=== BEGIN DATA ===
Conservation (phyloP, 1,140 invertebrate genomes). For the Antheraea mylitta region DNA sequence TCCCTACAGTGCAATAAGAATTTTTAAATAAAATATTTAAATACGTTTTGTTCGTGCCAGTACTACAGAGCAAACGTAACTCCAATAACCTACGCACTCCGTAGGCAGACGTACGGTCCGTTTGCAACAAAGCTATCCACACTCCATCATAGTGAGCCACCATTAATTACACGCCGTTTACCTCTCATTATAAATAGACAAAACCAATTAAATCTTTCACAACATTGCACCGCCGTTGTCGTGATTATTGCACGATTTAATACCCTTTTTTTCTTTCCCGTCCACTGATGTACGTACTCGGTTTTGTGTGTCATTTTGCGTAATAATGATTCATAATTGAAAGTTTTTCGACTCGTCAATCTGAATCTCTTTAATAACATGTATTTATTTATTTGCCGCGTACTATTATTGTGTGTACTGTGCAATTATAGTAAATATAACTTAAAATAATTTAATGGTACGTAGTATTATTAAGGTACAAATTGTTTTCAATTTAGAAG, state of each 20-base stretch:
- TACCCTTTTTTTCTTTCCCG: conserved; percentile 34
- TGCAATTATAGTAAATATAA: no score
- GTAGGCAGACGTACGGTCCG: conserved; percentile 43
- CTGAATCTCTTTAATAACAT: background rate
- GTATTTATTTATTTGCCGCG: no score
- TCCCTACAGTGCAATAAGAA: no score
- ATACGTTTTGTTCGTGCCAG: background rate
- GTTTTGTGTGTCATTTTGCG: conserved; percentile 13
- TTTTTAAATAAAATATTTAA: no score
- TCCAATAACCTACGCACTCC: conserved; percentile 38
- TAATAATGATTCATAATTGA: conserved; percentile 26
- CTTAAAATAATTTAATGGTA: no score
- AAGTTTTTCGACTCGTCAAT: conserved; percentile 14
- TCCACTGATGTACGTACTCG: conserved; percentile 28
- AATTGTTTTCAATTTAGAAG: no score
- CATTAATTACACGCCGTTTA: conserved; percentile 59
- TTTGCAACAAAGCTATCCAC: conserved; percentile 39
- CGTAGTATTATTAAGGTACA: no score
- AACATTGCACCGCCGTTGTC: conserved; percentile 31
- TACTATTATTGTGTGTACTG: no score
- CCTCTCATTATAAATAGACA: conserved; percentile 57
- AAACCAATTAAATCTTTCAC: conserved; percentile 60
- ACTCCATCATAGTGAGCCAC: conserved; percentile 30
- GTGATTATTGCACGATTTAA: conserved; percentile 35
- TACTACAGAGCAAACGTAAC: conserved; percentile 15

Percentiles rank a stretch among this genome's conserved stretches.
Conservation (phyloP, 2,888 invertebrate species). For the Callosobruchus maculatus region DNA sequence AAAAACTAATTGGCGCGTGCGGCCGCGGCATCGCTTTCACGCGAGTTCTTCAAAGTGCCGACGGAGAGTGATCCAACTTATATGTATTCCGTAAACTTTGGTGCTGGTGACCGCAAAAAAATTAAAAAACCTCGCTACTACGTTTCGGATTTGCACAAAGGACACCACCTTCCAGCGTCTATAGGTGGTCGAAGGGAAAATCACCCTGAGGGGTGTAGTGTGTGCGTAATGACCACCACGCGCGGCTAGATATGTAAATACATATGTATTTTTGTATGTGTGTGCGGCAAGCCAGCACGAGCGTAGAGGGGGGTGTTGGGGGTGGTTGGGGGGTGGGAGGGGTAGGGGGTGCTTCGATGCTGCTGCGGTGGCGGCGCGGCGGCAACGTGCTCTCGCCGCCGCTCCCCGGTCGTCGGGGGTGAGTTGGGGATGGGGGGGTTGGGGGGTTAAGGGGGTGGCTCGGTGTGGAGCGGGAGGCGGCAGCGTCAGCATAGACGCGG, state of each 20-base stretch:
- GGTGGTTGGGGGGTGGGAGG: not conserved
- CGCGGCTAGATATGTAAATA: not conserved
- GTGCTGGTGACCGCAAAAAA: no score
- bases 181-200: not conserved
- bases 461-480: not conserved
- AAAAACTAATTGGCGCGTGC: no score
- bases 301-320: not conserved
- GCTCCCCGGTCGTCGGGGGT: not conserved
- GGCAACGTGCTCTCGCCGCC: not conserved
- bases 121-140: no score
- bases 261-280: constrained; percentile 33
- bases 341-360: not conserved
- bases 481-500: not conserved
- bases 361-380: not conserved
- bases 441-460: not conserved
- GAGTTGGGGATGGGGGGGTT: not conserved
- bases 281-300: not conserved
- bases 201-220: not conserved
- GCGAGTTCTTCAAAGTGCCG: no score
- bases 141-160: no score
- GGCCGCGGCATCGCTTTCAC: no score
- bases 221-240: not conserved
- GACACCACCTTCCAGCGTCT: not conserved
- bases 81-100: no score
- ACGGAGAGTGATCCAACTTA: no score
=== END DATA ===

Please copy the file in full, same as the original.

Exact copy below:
Conservation (phyloP, 1,140 invertebrate genomes). For the Antheraea mylitta region DNA sequence TCCCTACAGTGCAATAAGAATTTTTAAATAAAATATTTAAATACGTTTTGTTCGTGCCAGTACTACAGAGCAAACGTAACTCCAATAACCTACGCACTCCGTAGGCAGACGTACGGTCCGTTTGCAACAAAGCTATCCACACTCCATCATAGTGAGCCACCATTAATTACACGCCGTTTACCTCTCATTATAAATAGACAAAACCAATTAAATCTTTCACAACATTGCACCGCCGTTGTCGTGATTATTGCACGATTTAATACCCTTTTTTTCTTTCCCGTCCACTGATGTACGTACTCGGTTTTGTGTGTCATTTTGCGTAATAATGATTCATAATTGAAAGTTTTTCGACTCGTCAATCTGAATCTCTTTAATAACATGTATTTATTTATTTGCCGCGTACTATTATTGTGTGTACTGTGCAATTATAGTAAATATAACTTAAAATAATTTAATGGTACGTAGTATTATTAAGGTACAAATTGTTTTCAATTTAGAAG, state of each 20-base stretch:
- TACCCTTTTTTTCTTTCCCG: conserved; percentile 34
- TGCAATTATAGTAAATATAA: no score
- GTAGGCAGACGTACGGTCCG: conserved; percentile 43
- CTGAATCTCTTTAATAACAT: background rate
- GTATTTATTTATTTGCCGCG: no score
- TCCCTACAGTGCAATAAGAA: no score
- ATACGTTTTGTTCGTGCCAG: background rate
- GTTTTGTGTGTCATTTTGCG: conserved; percentile 13
- TTTTTAAATAAAATATTTAA: no score
- TCCAATAACCTACGCACTCC: conserved; percentile 38
- TAATAATGATTCATAATTGA: conserved; percentile 26
- CTTAAAATAATTTAATGGTA: no score
- AAGTTTTTCGACTCGTCAAT: conserved; percentile 14
- TCCACTGATGTACGTACTCG: conserved; percentile 28
- AATTGTTTTCAATTTAGAAG: no score
- CATTAATTACACGCCGTTTA: conserved; percentile 59
- TTTGCAACAAAGCTATCCAC: conserved; percentile 39
- CGTAGTATTATTAAGGTACA: no score
- AACATTGCACCGCCGTTGTC: conserved; percentile 31
- TACTATTATTGTGTGTACTG: no score
- CCTCTCATTATAAATAGACA: conserved; percentile 57
- AAACCAATTAAATCTTTCAC: conserved; percentile 60
- ACTCCATCATAGTGAGCCAC: conserved; percentile 30
- GTGATTATTGCACGATTTAA: conserved; percentile 35
- TACTACAGAGCAAACGTAAC: conserved; percentile 15

Percentiles rank a stretch among this genome's conserved stretches.
Conservation (phyloP, 2,888 invertebrate species). For the Callosobruchus maculatus region DNA sequence AAAAACTAATTGGCGCGTGCGGCCGCGGCATCGCTTTCACGCGAGTTCTTCAAAGTGCCGACGGAGAGTGATCCAACTTATATGTATTCCGTAAACTTTGGTGCTGGTGACCGCAAAAAAATTAAAAAACCTCGCTACTACGTTTCGGATTTGCACAAAGGACACCACCTTCCAGCGTCTATAGGTGGTCGAAGGGAAAATCACCCTGAGGGGTGTAGTGTGTGCGTAATGACCACCACGCGCGGCTAGATATGTAAATACATATGTATTTTTGTATGTGTGTGCGGCAAGCCAGCACGAGCGTAGAGGGGGGTGTTGGGGGTGGTTGGGGGGTGGGAGGGGTAGGGGGTGCTTCGATGCTGCTGCGGTGGCGGCGCGGCGGCAACGTGCTCTCGCCGCCGCTCCCCGGTCGTCGGGGGTGAGTTGGGGATGGGGGGGTTGGGGGGTTAAGGGGGTGGCTCGGTGTGGAGCGGGAGGCGGCAGCGTCAGCATAGACGCGG, state of each 20-base stretch:
- GGTGGTTGGGGGGTGGGAGG: not conserved
- CGCGGCTAGATATGTAAATA: not conserved
- GTGCTGGTGACCGCAAAAAA: no score
- bases 181-200: not conserved
- bases 461-480: not conserved
- AAAAACTAATTGGCGCGTGC: no score
- bases 301-320: not conserved
- GCTCCCCGGTCGTCGGGGGT: not conserved
- GGCAACGTGCTCTCGCCGCC: not conserved
- bases 121-140: no score
- bases 261-280: constrained; percentile 33
- bases 341-360: not conserved
- bases 481-500: not conserved
- bases 361-380: not conserved
- bases 441-460: not conserved
- GAGTTGGGGATGGGGGGGTT: not conserved
- bases 281-300: not conserved
- bases 201-220: not conserved
- GCGAGTTCTTCAAAGTGCCG: no score
- bases 141-160: no score
- GGCCGCGGCATCGCTTTCAC: no score
- bases 221-240: not conserved
- GACACCACCTTCCAGCGTCT: not conserved
- bases 81-100: no score
- ACGGAGAGTGATCCAACTTA: no score